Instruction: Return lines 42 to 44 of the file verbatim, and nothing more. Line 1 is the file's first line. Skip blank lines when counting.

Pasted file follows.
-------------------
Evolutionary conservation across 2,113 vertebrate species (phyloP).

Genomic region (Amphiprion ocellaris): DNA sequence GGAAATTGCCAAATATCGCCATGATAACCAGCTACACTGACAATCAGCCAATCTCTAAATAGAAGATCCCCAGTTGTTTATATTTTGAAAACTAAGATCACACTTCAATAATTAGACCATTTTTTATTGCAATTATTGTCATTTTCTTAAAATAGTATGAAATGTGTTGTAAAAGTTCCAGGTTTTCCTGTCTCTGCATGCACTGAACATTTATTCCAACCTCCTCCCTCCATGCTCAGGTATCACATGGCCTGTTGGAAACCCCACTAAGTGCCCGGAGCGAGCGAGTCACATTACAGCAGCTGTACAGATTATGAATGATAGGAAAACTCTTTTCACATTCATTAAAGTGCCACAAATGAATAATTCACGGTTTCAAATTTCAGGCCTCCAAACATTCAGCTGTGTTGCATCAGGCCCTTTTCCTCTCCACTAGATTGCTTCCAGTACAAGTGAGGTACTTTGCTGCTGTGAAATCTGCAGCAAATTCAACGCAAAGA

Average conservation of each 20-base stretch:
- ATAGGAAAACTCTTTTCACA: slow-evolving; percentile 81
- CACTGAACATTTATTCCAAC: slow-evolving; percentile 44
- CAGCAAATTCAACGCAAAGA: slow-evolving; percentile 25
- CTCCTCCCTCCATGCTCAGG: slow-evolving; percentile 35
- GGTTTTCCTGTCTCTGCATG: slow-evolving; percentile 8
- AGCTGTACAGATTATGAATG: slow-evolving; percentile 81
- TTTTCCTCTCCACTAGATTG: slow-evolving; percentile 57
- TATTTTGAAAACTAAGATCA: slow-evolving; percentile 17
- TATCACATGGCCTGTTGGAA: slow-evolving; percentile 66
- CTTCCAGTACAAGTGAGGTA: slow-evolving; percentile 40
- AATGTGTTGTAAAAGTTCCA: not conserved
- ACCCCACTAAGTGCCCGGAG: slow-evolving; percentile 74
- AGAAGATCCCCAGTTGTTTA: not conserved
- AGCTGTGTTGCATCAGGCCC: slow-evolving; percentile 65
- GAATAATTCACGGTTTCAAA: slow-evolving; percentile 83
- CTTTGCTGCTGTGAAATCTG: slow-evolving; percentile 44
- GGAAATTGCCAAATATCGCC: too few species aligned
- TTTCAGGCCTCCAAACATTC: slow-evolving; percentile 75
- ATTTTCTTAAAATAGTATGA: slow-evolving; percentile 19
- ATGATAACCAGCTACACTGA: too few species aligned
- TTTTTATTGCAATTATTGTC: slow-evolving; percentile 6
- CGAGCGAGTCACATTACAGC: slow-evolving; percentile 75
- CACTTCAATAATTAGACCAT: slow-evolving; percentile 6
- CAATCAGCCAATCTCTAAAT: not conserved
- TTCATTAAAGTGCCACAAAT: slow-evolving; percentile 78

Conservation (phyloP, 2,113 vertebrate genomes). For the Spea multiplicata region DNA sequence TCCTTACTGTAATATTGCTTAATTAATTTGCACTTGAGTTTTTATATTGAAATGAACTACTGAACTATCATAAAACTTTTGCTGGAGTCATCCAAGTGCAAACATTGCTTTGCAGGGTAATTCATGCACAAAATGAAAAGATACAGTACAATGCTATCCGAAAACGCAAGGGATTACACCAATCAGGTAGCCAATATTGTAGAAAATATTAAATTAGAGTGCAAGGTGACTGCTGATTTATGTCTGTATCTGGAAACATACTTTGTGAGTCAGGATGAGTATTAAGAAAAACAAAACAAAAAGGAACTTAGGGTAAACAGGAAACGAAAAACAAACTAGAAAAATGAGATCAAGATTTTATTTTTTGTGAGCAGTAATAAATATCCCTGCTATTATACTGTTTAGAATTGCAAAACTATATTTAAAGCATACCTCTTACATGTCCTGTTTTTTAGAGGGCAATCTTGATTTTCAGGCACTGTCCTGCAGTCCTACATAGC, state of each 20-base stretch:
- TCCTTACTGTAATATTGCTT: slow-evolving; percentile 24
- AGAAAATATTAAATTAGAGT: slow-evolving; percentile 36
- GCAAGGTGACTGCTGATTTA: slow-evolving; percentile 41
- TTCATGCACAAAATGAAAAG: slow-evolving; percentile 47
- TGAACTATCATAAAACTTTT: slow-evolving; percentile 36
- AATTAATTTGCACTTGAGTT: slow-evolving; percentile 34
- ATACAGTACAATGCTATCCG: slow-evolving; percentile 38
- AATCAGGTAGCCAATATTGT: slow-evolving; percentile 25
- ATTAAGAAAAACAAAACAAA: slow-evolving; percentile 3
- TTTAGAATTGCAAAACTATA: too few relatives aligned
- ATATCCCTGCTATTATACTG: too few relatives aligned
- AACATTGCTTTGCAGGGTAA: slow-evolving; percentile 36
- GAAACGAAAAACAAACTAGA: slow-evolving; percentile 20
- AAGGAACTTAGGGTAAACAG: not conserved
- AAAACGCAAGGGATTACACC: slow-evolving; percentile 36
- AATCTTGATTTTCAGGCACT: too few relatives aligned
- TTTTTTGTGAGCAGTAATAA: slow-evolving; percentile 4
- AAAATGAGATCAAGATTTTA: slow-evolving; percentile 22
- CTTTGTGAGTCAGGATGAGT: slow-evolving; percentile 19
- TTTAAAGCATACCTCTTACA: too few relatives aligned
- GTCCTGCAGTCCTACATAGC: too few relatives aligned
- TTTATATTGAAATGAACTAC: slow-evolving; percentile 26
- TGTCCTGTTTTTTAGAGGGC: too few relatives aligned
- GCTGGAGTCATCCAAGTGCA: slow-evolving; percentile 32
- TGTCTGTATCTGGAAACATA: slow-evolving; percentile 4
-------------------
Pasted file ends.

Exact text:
- GAAACGAAAAACAAACTAGA: slow-evolving; percentile 20
- AAGGAACTTAGGGTAAACAG: not conserved
- AAAACGCAAGGGATTACACC: slow-evolving; percentile 36